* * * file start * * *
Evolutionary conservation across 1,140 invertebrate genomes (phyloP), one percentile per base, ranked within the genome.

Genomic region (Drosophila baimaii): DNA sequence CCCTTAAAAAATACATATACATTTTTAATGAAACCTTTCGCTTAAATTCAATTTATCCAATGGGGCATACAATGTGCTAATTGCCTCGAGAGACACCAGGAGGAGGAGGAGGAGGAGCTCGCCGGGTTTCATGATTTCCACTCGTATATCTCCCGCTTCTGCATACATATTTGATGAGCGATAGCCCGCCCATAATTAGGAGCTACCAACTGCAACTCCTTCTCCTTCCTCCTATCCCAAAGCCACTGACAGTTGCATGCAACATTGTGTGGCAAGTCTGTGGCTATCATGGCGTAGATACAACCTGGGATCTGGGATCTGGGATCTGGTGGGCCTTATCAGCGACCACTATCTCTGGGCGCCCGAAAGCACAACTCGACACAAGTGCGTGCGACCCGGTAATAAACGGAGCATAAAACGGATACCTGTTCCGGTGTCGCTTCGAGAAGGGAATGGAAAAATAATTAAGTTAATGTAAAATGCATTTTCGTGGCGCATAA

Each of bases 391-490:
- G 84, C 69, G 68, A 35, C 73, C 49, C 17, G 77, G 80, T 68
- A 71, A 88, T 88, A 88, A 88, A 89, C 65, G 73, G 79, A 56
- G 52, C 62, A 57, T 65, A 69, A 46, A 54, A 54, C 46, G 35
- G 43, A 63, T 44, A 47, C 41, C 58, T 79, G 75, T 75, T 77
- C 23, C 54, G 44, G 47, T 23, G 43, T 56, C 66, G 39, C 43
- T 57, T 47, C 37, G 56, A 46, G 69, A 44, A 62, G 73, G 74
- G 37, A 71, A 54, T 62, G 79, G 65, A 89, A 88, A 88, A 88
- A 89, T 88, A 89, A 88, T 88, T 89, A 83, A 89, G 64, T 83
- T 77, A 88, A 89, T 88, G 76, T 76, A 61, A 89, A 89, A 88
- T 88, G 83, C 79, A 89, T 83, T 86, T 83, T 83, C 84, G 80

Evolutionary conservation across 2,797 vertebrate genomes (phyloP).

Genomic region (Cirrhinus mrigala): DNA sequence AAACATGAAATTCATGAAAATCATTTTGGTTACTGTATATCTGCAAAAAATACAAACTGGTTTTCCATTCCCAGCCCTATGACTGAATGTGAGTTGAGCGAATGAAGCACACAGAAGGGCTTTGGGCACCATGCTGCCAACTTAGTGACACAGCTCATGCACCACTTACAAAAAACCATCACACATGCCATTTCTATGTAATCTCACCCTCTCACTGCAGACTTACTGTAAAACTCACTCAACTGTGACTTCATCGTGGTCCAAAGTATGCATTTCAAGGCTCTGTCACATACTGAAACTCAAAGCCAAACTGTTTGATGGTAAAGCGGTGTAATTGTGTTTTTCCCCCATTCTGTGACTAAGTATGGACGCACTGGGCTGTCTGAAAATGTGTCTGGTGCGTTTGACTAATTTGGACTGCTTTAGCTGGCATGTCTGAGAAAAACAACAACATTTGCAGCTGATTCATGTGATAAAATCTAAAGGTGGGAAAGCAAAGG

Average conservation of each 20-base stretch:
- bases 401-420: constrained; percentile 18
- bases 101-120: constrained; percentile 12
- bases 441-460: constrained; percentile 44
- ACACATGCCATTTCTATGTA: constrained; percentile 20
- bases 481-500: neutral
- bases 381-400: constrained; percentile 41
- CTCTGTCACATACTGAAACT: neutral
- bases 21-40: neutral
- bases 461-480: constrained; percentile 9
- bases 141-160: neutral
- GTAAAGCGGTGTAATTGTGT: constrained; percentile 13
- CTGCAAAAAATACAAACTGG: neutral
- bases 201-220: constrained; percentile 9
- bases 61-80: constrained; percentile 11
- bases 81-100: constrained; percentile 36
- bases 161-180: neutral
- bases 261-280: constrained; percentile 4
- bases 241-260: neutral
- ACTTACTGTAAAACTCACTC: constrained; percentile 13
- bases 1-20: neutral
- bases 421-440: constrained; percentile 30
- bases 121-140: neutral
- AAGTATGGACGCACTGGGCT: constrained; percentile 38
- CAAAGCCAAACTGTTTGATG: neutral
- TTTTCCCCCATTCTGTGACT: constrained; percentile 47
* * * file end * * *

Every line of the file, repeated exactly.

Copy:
Evolutionary conservation across 1,140 invertebrate genomes (phyloP), one percentile per base, ranked within the genome.

Genomic region (Drosophila baimaii): DNA sequence CCCTTAAAAAATACATATACATTTTTAATGAAACCTTTCGCTTAAATTCAATTTATCCAATGGGGCATACAATGTGCTAATTGCCTCGAGAGACACCAGGAGGAGGAGGAGGAGGAGCTCGCCGGGTTTCATGATTTCCACTCGTATATCTCCCGCTTCTGCATACATATTTGATGAGCGATAGCCCGCCCATAATTAGGAGCTACCAACTGCAACTCCTTCTCCTTCCTCCTATCCCAAAGCCACTGACAGTTGCATGCAACATTGTGTGGCAAGTCTGTGGCTATCATGGCGTAGATACAACCTGGGATCTGGGATCTGGGATCTGGTGGGCCTTATCAGCGACCACTATCTCTGGGCGCCCGAAAGCACAACTCGACACAAGTGCGTGCGACCCGGTAATAAACGGAGCATAAAACGGATACCTGTTCCGGTGTCGCTTCGAGAAGGGAATGGAAAAATAATTAAGTTAATGTAAAATGCATTTTCGTGGCGCATAA

Each of bases 391-490:
- G 84, C 69, G 68, A 35, C 73, C 49, C 17, G 77, G 80, T 68
- A 71, A 88, T 88, A 88, A 88, A 89, C 65, G 73, G 79, A 56
- G 52, C 62, A 57, T 65, A 69, A 46, A 54, A 54, C 46, G 35
- G 43, A 63, T 44, A 47, C 41, C 58, T 79, G 75, T 75, T 77
- C 23, C 54, G 44, G 47, T 23, G 43, T 56, C 66, G 39, C 43
- T 57, T 47, C 37, G 56, A 46, G 69, A 44, A 62, G 73, G 74
- G 37, A 71, A 54, T 62, G 79, G 65, A 89, A 88, A 88, A 88
- A 89, T 88, A 89, A 88, T 88, T 89, A 83, A 89, G 64, T 83
- T 77, A 88, A 89, T 88, G 76, T 76, A 61, A 89, A 89, A 88
- T 88, G 83, C 79, A 89, T 83, T 86, T 83, T 83, C 84, G 80

Evolutionary conservation across 2,797 vertebrate genomes (phyloP).

Genomic region (Cirrhinus mrigala): DNA sequence AAACATGAAATTCATGAAAATCATTTTGGTTACTGTATATCTGCAAAAAATACAAACTGGTTTTCCATTCCCAGCCCTATGACTGAATGTGAGTTGAGCGAATGAAGCACACAGAAGGGCTTTGGGCACCATGCTGCCAACTTAGTGACACAGCTCATGCACCACTTACAAAAAACCATCACACATGCCATTTCTATGTAATCTCACCCTCTCACTGCAGACTTACTGTAAAACTCACTCAACTGTGACTTCATCGTGGTCCAAAGTATGCATTTCAAGGCTCTGTCACATACTGAAACTCAAAGCCAAACTGTTTGATGGTAAAGCGGTGTAATTGTGTTTTTCCCCCATTCTGTGACTAAGTATGGACGCACTGGGCTGTCTGAAAATGTGTCTGGTGCGTTTGACTAATTTGGACTGCTTTAGCTGGCATGTCTGAGAAAAACAACAACATTTGCAGCTGATTCATGTGATAAAATCTAAAGGTGGGAAAGCAAAGG

Average conservation of each 20-base stretch:
- bases 401-420: constrained; percentile 18
- bases 101-120: constrained; percentile 12
- bases 441-460: constrained; percentile 44
- ACACATGCCATTTCTATGTA: constrained; percentile 20
- bases 481-500: neutral
- bases 381-400: constrained; percentile 41
- CTCTGTCACATACTGAAACT: neutral
- bases 21-40: neutral
- bases 461-480: constrained; percentile 9
- bases 141-160: neutral
- GTAAAGCGGTGTAATTGTGT: constrained; percentile 13
- CTGCAAAAAATACAAACTGG: neutral
- bases 201-220: constrained; percentile 9
- bases 61-80: constrained; percentile 11
- bases 81-100: constrained; percentile 36
- bases 161-180: neutral
- bases 261-280: constrained; percentile 4
- bases 241-260: neutral
- ACTTACTGTAAAACTCACTC: constrained; percentile 13
- bases 1-20: neutral
- bases 421-440: constrained; percentile 30
- bases 121-140: neutral
- AAGTATGGACGCACTGGGCT: constrained; percentile 38
- CAAAGCCAAACTGTTTGATG: neutral
- TTTTCCCCCATTCTGTGACT: constrained; percentile 47